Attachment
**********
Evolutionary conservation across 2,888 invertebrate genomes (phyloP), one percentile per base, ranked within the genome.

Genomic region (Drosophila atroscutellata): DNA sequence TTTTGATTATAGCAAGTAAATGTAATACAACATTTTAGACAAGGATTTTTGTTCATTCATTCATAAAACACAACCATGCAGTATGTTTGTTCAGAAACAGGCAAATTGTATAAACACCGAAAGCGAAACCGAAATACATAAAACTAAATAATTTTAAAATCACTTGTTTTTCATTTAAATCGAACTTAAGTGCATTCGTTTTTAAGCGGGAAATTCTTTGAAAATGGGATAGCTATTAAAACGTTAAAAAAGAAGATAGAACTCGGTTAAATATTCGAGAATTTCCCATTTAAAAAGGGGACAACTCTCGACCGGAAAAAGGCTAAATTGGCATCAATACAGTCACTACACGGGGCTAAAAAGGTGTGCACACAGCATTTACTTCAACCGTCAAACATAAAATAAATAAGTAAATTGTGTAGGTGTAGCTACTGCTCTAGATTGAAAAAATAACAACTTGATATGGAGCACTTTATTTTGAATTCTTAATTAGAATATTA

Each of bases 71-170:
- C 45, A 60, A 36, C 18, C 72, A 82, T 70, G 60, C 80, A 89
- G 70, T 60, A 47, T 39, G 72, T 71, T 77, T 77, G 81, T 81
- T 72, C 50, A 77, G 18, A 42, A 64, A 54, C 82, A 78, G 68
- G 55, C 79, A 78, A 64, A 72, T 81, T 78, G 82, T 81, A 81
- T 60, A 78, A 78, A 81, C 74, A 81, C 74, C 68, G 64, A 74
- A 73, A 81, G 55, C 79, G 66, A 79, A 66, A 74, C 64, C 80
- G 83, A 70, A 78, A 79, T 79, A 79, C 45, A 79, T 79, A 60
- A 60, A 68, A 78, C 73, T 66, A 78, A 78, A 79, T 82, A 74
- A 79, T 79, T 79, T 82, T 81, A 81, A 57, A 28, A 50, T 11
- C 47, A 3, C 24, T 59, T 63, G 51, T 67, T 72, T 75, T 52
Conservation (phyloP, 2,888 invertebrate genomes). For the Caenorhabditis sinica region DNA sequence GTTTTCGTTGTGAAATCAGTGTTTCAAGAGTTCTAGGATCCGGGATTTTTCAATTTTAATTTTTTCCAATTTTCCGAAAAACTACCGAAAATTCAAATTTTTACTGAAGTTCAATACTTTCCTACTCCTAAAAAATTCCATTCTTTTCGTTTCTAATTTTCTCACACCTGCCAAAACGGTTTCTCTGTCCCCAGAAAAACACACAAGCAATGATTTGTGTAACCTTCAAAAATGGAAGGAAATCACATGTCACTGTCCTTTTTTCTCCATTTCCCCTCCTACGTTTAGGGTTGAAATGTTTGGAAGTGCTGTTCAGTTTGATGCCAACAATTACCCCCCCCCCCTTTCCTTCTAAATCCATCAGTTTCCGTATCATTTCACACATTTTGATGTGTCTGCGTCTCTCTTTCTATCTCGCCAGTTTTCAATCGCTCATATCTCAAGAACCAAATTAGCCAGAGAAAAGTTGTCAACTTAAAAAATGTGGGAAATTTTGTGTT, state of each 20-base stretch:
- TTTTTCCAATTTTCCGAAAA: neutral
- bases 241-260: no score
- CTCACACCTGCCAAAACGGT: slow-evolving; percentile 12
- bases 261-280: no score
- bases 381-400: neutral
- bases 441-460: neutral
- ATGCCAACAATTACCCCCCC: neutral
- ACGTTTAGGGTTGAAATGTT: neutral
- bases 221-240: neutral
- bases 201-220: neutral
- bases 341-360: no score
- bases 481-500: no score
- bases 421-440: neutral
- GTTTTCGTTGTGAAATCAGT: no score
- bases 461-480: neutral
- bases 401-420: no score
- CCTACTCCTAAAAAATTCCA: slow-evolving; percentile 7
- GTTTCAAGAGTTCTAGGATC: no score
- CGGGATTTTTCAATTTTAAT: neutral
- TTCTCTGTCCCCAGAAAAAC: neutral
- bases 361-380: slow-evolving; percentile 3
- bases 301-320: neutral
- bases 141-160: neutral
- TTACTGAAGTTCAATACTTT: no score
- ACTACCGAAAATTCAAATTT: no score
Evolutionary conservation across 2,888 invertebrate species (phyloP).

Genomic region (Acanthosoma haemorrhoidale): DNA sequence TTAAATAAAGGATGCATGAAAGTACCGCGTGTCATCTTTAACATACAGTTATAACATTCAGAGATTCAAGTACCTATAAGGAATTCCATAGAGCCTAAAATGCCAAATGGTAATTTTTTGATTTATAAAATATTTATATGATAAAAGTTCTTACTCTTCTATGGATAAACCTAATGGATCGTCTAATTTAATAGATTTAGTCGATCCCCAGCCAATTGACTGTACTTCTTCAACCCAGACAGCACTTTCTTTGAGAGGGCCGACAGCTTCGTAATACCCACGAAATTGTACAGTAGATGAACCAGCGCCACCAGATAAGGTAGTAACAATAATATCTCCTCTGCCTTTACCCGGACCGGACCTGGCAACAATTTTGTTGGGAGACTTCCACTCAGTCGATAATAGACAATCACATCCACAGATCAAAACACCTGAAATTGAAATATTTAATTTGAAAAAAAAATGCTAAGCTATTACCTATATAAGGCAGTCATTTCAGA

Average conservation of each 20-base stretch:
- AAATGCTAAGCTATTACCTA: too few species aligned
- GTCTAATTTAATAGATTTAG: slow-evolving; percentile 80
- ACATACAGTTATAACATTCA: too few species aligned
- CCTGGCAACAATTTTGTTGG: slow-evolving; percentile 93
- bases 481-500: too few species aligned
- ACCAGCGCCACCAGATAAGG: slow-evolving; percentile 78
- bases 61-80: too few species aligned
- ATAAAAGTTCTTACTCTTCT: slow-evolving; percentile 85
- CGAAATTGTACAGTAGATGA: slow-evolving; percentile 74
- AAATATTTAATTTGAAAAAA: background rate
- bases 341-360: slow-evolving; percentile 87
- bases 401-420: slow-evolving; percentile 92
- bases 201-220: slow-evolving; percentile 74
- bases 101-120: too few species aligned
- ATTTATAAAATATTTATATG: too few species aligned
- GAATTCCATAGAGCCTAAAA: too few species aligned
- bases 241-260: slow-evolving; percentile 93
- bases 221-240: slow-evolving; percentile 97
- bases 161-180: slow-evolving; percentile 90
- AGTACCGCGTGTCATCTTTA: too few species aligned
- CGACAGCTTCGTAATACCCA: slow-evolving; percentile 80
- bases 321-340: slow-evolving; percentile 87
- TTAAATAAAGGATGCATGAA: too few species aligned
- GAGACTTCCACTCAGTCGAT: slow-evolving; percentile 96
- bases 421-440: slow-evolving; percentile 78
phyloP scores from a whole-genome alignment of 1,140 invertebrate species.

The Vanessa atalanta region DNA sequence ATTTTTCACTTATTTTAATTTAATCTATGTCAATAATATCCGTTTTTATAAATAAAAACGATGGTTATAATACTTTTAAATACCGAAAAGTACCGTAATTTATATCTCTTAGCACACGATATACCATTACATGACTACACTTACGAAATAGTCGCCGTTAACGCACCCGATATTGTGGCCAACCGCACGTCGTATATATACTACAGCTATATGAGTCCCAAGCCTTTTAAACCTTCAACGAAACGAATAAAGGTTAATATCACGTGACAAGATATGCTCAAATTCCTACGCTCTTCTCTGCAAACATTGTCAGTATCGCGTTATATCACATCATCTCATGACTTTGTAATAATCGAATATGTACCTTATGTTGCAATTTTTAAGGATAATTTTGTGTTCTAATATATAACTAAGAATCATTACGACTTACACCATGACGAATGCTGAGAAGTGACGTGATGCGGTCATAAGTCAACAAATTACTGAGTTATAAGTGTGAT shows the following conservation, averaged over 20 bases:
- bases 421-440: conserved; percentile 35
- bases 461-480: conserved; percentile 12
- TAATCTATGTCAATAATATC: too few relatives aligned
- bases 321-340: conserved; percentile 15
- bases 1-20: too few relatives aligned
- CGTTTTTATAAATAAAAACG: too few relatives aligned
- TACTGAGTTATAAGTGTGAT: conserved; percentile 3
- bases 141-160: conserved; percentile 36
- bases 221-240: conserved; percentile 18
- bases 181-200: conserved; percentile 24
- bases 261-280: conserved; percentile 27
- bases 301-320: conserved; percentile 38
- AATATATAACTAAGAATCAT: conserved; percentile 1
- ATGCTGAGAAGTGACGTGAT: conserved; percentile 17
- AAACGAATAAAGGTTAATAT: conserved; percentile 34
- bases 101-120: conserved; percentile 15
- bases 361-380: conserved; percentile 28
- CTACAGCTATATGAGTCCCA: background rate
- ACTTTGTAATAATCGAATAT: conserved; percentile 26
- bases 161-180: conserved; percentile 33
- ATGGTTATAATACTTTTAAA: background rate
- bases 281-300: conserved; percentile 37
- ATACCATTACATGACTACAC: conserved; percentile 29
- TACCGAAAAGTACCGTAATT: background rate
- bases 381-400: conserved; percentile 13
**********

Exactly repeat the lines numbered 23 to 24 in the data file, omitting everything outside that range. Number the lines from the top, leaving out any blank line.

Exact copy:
- bases 221-240: neutral
- bases 201-220: neutral